Thursday, 12 April 2012

Urzici cu orez la cuptor

“Nettles with rice in the oven”

So, in a previous post I cooked a dish of patience dock leaves with rice (stevie cu orez) so it only seemed fitting that I cook a similarly popular countryside dish from their archnemisis, the stinging nettle. If you’ve never eaten stinging nettles before then don’t worry as cooked nettles won’t sting. Nettles, or urzici as they are called in Romanian, start to appear in the markets around the beginning of April. In fact, there is a day dedicated to nettles called ‘nunta urzicilor’ (the wedding of the nettles) which is usually the last Sunday before Easter Sunday and is also celebrated as the Day of Flowers, when people called Florin or Florentina are wished well. After this day nettles are no longer considered good eating as their taste decreases once they have flowered, although I've obviously ignored this - we had a late winter so we are perhaps a few weeks behind schedule. However, whenever you pick your nettles, make sure you go for the young fresh tips of the plant. If you have them growing in your garden, you can continue to trim them, harvesting the new tips as they appear, for some time. If you forage them, make sure you wash them well and avoid those nettles from the roadside (probably too stinky with pollution to be edible).

In this recipe, which I found in Radu Anton Roman’s book, I’m just going to cook a simple oven dish of nettles made with rice and eggs, similar to the dish I made with the stevie (patience dock). Again, it can be a meal in its own right, or a side dish. You could serve it, as with other leaf-based dishes, with a poached or fried egg (runny yolk, of course) and even with a little bacon. As a side dish, it would probably go best with pork or beef.

Time: 90 minutes
Servings: 6 (as a main) to 8 (as a side)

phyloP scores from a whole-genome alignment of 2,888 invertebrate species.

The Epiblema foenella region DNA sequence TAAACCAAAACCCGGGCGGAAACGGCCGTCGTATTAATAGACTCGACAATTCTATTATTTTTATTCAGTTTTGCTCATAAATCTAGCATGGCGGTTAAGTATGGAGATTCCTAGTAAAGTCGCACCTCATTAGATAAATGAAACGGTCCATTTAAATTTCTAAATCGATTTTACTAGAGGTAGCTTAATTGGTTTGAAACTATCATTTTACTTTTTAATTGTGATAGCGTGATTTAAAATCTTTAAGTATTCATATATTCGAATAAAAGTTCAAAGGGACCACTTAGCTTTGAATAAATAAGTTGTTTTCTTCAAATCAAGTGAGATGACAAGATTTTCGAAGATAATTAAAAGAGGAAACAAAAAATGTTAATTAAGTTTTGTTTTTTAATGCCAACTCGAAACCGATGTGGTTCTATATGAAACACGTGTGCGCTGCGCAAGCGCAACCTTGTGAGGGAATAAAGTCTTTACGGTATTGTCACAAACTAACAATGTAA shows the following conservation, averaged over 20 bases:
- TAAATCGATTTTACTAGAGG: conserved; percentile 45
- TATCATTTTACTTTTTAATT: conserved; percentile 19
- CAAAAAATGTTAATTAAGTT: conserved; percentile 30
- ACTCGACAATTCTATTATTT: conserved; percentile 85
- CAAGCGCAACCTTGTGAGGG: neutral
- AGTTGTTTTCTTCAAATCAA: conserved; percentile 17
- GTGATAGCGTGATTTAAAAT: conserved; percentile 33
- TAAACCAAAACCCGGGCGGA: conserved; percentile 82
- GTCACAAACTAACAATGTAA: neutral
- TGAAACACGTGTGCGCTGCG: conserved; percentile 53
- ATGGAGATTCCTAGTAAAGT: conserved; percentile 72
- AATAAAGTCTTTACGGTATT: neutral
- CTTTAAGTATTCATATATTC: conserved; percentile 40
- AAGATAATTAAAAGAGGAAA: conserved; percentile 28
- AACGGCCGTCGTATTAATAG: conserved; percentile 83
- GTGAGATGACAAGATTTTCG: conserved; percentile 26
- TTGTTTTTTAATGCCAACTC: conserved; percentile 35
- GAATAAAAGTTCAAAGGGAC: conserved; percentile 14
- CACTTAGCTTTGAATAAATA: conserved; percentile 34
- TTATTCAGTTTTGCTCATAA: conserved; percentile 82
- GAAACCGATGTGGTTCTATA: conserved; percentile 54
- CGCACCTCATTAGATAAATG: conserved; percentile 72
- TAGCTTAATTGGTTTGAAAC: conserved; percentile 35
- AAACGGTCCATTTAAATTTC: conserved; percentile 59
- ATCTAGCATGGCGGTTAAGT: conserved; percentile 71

About 1kg (a very full carrier bag) of stinging nettles
4 eggs
50g of butter
1 glass (about 200ml) of milk
4 tablespoons of plain flour
Around 200g of telemea (white cheese, feta)
Salt and pepper

1. Pick over the nettles and remove any old leaves, rotten leaves, badly chewed leaves, wilted leaves, excessively long stalks, stalks with roots still attached – anything that doesn’t look good – and give the nettles a very good wash in cold water to remove any soil or sand.
2. Bring a large stock pot half full of water to the boil (or if you don’t have such a pot, bring two or three regular pots of water to the boil or do it in batches). Plunge the nettles into the boiling water, leave them to return to the boil, stir from time to time, and cook until well wilted and soft, probably about 5-10 minutes. Check they are done by looking for a thicker stem and tasting it – it should be soft and edible, not at all chewy, but perhaps with a little crunch. When they are done, remove them from the pan with a slotted spoon and dump into a colander over a bowl to collect the liquid. Leave for a while to drain well and steam dry. Some poeple reserve the drained liquid and drink it in the mornings on an empty stomach for health reasons - it's supposed to be a good purifier.
3. While they are boiling, wash a cup of rice and cook it in boiling water until soft.
4. While the rice is boiling, beat the eggs together in a bowl and mix in the butter (melted), the pepper, the milk, and the flour. Beat together until it’s well combined and frothy. Put to one side.
5. Once the nettles have drained and cooled a bit, chop them up roughly with a heavy knife or a mezzaluna. Probably best to do this in batches.
6. Mix the chopped nettles with the egg mixture and the cooked rice and season with salt to taste.
7. Grease a ceramic baking dish with butter or lard and tip in the nettle mixture.
8. Grate or crumble the white cheese on top.
9. Put it on the oven, preheated to a lowish heat (about 180-200C say), and leave it there for about 30 to 40 minutes, just about long enough for the egg mixture to thicken and the cheese to turn brown.

The resulting dish can be served in squares. I had it on its own with a simple salad of leurda and ceapa verde (wild garlic and spring onion) mixed together with some mayo.

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